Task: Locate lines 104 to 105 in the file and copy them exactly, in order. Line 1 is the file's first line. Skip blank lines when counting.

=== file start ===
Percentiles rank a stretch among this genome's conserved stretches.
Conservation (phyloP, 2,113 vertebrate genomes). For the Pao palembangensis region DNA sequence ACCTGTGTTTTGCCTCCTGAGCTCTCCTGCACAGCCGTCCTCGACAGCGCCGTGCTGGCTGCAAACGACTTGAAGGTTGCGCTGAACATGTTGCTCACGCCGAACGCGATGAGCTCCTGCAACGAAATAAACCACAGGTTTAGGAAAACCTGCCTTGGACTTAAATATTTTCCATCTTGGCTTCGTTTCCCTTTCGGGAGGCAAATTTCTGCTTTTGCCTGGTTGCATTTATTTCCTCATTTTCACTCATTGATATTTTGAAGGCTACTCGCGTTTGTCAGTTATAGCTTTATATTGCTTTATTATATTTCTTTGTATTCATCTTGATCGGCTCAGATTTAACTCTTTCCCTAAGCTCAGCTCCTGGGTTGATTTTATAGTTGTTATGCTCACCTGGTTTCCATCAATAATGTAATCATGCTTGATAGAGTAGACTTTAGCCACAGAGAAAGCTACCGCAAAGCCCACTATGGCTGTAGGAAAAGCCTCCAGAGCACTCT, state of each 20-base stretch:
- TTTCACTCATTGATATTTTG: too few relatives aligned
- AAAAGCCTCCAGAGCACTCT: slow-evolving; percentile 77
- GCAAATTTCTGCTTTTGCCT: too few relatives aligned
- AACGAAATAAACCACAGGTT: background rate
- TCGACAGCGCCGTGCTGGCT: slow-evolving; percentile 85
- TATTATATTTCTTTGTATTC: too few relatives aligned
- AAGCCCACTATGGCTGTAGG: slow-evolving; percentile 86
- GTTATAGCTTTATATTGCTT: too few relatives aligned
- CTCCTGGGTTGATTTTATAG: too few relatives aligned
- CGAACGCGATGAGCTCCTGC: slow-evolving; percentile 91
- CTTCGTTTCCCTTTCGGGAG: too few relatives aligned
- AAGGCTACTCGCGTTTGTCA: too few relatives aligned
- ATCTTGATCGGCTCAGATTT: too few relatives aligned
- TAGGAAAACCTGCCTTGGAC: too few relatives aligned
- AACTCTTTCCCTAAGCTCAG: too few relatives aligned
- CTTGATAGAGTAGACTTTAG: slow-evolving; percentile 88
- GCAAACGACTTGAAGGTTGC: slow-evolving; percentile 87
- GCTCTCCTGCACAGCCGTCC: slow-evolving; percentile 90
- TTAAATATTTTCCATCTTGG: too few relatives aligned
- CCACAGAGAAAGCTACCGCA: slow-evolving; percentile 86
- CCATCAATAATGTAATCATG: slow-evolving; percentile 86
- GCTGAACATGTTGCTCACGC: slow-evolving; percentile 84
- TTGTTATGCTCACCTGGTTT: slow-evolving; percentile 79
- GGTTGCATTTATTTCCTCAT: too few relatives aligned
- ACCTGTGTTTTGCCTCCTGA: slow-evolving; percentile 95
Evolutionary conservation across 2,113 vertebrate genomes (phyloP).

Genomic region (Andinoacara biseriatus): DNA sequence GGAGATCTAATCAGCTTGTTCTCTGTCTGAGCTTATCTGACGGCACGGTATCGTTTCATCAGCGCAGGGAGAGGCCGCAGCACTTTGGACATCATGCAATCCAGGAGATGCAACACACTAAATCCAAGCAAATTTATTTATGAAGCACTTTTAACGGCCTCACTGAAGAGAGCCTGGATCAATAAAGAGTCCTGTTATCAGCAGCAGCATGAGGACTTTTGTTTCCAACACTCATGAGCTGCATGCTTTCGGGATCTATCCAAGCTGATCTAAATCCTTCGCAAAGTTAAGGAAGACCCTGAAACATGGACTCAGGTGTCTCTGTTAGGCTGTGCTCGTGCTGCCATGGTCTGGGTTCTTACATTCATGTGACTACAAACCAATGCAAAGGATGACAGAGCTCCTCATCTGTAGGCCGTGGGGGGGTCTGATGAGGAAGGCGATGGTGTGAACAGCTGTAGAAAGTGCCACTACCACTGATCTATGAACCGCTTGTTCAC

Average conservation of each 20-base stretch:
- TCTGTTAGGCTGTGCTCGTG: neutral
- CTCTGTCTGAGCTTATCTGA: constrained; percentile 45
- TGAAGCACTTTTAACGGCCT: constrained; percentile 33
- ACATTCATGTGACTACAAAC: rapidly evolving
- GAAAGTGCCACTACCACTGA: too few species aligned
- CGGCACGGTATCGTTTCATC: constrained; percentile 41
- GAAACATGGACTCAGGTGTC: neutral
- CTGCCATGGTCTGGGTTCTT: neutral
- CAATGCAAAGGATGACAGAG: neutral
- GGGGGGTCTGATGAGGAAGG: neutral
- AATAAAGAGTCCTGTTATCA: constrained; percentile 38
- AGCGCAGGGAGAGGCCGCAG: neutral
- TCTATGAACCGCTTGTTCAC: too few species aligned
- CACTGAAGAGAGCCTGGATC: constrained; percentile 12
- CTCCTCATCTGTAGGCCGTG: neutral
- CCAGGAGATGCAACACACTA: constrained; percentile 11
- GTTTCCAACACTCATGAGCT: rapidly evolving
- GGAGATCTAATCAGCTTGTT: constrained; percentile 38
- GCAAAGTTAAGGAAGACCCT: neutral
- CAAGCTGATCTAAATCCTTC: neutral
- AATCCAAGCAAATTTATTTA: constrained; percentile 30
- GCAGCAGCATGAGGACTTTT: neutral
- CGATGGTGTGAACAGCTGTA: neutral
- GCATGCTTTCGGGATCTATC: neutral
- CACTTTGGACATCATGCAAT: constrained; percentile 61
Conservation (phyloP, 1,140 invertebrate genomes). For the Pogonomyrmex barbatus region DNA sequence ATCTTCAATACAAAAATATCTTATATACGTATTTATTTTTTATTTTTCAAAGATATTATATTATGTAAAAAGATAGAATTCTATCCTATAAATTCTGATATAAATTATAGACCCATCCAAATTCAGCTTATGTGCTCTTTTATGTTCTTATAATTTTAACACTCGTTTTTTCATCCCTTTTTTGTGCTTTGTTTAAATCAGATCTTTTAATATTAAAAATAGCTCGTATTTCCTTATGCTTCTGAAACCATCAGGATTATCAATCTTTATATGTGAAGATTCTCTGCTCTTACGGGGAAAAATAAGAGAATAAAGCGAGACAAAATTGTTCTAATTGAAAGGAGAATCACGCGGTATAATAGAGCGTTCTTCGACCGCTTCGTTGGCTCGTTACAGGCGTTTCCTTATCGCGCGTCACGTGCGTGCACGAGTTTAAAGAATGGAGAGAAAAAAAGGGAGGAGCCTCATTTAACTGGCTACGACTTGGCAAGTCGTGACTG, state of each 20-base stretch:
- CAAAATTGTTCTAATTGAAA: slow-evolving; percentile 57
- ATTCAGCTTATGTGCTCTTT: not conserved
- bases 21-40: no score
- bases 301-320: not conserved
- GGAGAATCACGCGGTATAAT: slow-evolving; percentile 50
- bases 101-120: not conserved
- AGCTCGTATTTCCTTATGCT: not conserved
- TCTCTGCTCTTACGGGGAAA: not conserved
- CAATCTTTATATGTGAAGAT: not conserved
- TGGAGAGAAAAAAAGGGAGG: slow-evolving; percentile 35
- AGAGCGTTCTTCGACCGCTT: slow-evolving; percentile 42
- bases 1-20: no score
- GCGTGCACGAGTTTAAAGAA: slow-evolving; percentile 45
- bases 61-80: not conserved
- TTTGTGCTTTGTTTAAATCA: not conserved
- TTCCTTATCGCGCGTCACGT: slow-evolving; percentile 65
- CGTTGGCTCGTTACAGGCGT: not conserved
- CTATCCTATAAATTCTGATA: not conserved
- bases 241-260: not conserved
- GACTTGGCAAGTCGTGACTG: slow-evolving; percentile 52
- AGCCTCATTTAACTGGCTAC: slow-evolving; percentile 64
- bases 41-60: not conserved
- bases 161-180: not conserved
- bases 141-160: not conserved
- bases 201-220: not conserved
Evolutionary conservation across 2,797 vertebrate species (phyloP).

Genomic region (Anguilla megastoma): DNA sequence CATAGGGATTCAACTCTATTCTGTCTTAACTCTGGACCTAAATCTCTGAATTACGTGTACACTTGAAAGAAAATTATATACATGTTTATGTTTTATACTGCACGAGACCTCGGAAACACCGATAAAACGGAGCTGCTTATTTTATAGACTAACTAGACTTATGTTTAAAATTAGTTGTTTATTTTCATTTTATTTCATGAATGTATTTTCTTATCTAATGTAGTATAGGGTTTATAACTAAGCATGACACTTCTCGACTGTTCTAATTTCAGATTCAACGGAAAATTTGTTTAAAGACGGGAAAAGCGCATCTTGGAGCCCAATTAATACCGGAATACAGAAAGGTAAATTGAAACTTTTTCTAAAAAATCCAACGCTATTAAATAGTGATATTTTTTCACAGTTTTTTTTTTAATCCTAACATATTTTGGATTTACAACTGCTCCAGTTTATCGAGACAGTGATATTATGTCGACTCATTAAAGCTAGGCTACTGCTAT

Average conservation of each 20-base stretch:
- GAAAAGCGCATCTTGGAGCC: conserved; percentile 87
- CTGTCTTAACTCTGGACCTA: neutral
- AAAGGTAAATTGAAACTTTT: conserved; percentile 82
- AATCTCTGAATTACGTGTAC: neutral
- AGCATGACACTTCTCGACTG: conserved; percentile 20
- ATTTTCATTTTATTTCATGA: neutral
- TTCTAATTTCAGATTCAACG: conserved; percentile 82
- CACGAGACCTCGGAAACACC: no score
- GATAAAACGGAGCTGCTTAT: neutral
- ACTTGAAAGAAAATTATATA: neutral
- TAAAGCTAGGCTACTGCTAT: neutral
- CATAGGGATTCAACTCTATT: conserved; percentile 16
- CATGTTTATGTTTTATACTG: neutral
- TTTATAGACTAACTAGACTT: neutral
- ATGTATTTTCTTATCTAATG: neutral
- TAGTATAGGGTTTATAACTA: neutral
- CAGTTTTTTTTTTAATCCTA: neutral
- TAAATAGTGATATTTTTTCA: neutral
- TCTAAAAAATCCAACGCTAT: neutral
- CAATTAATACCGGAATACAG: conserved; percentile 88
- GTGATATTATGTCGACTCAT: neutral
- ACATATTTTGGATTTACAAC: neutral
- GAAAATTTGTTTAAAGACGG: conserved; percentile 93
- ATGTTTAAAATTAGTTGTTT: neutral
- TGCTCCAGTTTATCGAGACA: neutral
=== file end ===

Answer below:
- CAATTAATACCGGAATACAG: conserved; percentile 88
- GTGATATTATGTCGACTCAT: neutral